Someone that I know didn't have any dedicated office space in her home, so when the pandemic hit she resorted to doing all of her work at the kitchen table. Over time though, she began to notice that she was having a lot of aches and pains. Her kitchen chairs were fine for the amount of time that it takes to have a meal, but were never intended for all-day use. My friend initially tried to solve the problem with a cushion, but that caused some problems of its own. The cushion elevated her a few inches, but the table top height didn't change, which meant that her posture was all wrong, leading to more problems. Eventually, my friend bought a good quality chair, which made a huge difference in her quality of life and made working from home much more bearable.

Obviously, not everybody needs a new chair, but I wanted to mention my friend's story because it illustrates how a small change can yield dramatic improvements.

Make a Wish List
My advice would be to ask yourself, what's the single biggest thing that annoys you about working from home? Another way of approaching this might be to ask yourself what one change you would make if you could.

Some wish list items will inevitably be impractical, but there may be some easier things that you can do to get a somewhat similar result. In my case, for example, the number one change that I wish I could make would be to knock out one of the walls in my office and turn the attic space behind that wall into another room. While I could theoretically do that, it would be a crazy expensive project. It would also likely be super disruptive to my work because it would mean turning my office into a construction site.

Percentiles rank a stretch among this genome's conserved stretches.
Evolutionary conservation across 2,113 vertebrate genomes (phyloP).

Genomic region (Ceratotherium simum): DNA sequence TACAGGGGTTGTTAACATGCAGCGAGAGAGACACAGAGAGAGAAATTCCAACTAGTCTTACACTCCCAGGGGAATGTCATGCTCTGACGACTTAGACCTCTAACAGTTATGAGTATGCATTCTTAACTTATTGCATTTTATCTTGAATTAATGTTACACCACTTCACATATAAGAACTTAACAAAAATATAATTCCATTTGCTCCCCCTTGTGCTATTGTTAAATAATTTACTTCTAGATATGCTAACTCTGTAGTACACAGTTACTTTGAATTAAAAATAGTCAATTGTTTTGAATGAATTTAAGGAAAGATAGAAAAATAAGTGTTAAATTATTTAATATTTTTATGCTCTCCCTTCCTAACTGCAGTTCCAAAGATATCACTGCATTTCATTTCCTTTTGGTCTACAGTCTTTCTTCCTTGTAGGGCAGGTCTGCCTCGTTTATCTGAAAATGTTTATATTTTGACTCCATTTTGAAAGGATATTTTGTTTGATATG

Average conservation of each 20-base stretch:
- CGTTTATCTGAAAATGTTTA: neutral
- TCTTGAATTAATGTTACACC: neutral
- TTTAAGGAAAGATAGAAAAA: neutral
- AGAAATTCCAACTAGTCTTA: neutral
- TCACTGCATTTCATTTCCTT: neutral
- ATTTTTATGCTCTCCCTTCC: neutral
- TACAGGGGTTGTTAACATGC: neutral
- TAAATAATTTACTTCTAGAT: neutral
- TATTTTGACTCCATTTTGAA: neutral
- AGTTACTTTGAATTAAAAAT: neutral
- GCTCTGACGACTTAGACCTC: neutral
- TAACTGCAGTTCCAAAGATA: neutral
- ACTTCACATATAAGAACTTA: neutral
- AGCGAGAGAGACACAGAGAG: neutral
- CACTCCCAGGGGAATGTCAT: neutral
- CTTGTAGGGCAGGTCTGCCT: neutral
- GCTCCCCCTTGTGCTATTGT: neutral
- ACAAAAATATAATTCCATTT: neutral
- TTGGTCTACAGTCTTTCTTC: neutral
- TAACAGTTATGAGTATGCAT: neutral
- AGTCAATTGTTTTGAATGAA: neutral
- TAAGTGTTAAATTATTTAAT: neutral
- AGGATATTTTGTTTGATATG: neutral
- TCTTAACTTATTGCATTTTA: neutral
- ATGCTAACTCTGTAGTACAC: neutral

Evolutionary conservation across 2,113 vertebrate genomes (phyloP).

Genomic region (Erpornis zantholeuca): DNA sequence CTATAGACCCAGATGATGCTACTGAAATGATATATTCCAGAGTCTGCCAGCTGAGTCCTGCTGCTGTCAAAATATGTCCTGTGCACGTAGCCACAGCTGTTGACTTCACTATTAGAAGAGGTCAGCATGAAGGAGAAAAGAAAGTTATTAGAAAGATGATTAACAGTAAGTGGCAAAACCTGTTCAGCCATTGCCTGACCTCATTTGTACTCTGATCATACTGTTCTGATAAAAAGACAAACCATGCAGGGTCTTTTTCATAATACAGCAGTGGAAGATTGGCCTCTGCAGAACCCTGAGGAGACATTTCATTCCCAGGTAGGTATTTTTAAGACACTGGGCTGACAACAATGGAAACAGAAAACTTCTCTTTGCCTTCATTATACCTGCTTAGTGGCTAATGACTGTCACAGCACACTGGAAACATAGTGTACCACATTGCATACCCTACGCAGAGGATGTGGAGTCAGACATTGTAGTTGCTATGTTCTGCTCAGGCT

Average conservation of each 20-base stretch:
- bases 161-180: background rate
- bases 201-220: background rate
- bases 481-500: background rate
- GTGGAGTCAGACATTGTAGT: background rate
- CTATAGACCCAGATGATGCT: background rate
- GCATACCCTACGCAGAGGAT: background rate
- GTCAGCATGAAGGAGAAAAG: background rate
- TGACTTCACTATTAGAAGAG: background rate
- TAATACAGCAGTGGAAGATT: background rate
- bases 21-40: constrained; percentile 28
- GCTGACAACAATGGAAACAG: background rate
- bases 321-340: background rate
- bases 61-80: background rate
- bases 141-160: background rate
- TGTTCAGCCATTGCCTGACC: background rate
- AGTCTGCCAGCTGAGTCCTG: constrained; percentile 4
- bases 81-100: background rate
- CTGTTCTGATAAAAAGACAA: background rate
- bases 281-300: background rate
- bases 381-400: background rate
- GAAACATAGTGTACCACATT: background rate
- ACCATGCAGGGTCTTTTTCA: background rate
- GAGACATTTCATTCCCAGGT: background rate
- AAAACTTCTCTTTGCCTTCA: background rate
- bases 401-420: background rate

Thankfully, a major construction project isn't the only option. Another option is to make more efficient use of the space that is already available. After a quick search online, I found an inexpensive application called Room Arranger. I was able to use to create a 3D model of my home. That gave me the ability to experiment with rearranging my office so that it better fit my needs. Eventually I found a much more efficient way to arrange everything, and that gave me the space that I needed, without having to knock out any walls.

Making Work from Home More Pleasant
You don't necessarily have to buy furniture or rearrange your home to improve your work from home situation. Improving your working situation may just be a matter of painting your walls in a more cheerful color or making other small changes. Sometimes the little things can make the biggest difference.

About the Author

Brien Posey is a 20-time Microsoft MVP with decades of IT experience. As a freelance writer, Posey has written thousands of articles and contributed to several dozen books on a wide variety of IT topics. Prior to going freelance, Posey was a CIO for a national chain of hospitals and health care facilities. He has also served as a network administrator for some of the country's largest insurance companies and for the Department of Defense at Fort Knox. In addition to his continued work in IT, Posey has spent the last several years actively training as a commercial scientist-astronaut candidate in preparation to fly on a mission to study polar mesospheric clouds from space. You can follow his spaceflight training on his Web site.